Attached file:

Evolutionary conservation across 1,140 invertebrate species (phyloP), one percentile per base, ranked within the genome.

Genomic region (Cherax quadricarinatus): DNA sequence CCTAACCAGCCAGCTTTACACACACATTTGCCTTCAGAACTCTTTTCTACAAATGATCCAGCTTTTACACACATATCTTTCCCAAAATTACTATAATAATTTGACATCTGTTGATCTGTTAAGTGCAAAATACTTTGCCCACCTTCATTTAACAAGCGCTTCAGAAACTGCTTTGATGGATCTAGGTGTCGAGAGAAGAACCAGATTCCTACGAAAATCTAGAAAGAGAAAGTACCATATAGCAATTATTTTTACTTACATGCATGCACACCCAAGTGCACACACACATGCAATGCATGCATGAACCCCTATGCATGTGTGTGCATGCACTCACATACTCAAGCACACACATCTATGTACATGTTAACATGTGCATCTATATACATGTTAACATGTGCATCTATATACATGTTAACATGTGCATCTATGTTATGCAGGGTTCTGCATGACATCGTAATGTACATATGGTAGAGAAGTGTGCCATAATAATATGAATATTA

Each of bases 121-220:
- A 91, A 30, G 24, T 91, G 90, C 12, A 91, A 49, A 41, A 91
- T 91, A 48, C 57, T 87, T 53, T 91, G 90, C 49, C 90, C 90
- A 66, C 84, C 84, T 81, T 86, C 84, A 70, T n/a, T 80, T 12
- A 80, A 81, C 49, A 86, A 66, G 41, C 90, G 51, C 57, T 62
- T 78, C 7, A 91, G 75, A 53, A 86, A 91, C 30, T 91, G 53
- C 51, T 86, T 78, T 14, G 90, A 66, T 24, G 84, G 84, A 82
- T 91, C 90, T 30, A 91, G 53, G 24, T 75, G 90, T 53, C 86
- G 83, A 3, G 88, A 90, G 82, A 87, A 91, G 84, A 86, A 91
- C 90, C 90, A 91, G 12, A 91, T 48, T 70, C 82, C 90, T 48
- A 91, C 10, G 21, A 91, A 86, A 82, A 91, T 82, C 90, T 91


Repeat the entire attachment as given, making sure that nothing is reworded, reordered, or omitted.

Evolutionary conservation across 1,140 invertebrate species (phyloP), one percentile per base, ranked within the genome.

Genomic region (Cherax quadricarinatus): DNA sequence CCTAACCAGCCAGCTTTACACACACATTTGCCTTCAGAACTCTTTTCTACAAATGATCCAGCTTTTACACACATATCTTTCCCAAAATTACTATAATAATTTGACATCTGTTGATCTGTTAAGTGCAAAATACTTTGCCCACCTTCATTTAACAAGCGCTTCAGAAACTGCTTTGATGGATCTAGGTGTCGAGAGAAGAACCAGATTCCTACGAAAATCTAGAAAGAGAAAGTACCATATAGCAATTATTTTTACTTACATGCATGCACACCCAAGTGCACACACACATGCAATGCATGCATGAACCCCTATGCATGTGTGTGCATGCACTCACATACTCAAGCACACACATCTATGTACATGTTAACATGTGCATCTATATACATGTTAACATGTGCATCTATATACATGTTAACATGTGCATCTATGTTATGCAGGGTTCTGCATGACATCGTAATGTACATATGGTAGAGAAGTGTGCCATAATAATATGAATATTA

Each of bases 121-220:
- A 91, A 30, G 24, T 91, G 90, C 12, A 91, A 49, A 41, A 91
- T 91, A 48, C 57, T 87, T 53, T 91, G 90, C 49, C 90, C 90
- A 66, C 84, C 84, T 81, T 86, C 84, A 70, T n/a, T 80, T 12
- A 80, A 81, C 49, A 86, A 66, G 41, C 90, G 51, C 57, T 62
- T 78, C 7, A 91, G 75, A 53, A 86, A 91, C 30, T 91, G 53
- C 51, T 86, T 78, T 14, G 90, A 66, T 24, G 84, G 84, A 82
- T 91, C 90, T 30, A 91, G 53, G 24, T 75, G 90, T 53, C 86
- G 83, A 3, G 88, A 90, G 82, A 87, A 91, G 84, A 86, A 91
- C 90, C 90, A 91, G 12, A 91, T 48, T 70, C 82, C 90, T 48
- A 91, C 10, G 21, A 91, A 86, A 82, A 91, T 82, C 90, T 91